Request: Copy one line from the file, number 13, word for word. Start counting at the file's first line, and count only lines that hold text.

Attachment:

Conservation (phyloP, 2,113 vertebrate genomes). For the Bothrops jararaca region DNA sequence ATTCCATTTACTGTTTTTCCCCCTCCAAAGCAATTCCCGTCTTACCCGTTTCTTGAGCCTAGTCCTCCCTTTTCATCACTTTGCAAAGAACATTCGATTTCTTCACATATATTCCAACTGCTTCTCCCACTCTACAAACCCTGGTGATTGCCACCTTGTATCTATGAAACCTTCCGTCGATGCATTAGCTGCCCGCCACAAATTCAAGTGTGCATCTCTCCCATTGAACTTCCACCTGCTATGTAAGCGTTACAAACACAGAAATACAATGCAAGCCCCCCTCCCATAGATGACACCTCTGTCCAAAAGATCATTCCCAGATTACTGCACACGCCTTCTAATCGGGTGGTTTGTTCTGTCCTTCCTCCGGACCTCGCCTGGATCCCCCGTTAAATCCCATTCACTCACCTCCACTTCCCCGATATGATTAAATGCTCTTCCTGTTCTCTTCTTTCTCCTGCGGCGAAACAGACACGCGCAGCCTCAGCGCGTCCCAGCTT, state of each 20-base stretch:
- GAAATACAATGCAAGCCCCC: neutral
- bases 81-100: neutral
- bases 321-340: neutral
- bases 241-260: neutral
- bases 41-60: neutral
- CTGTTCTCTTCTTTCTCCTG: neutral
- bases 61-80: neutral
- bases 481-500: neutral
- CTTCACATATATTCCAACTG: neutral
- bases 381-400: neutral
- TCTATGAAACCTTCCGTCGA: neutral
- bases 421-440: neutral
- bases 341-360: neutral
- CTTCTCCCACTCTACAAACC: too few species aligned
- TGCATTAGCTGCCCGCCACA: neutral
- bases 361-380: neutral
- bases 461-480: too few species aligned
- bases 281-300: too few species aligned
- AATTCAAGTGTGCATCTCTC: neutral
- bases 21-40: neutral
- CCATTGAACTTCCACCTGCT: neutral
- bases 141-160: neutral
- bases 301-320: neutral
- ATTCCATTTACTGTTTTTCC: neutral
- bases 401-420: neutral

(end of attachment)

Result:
- bases 421-440: neutral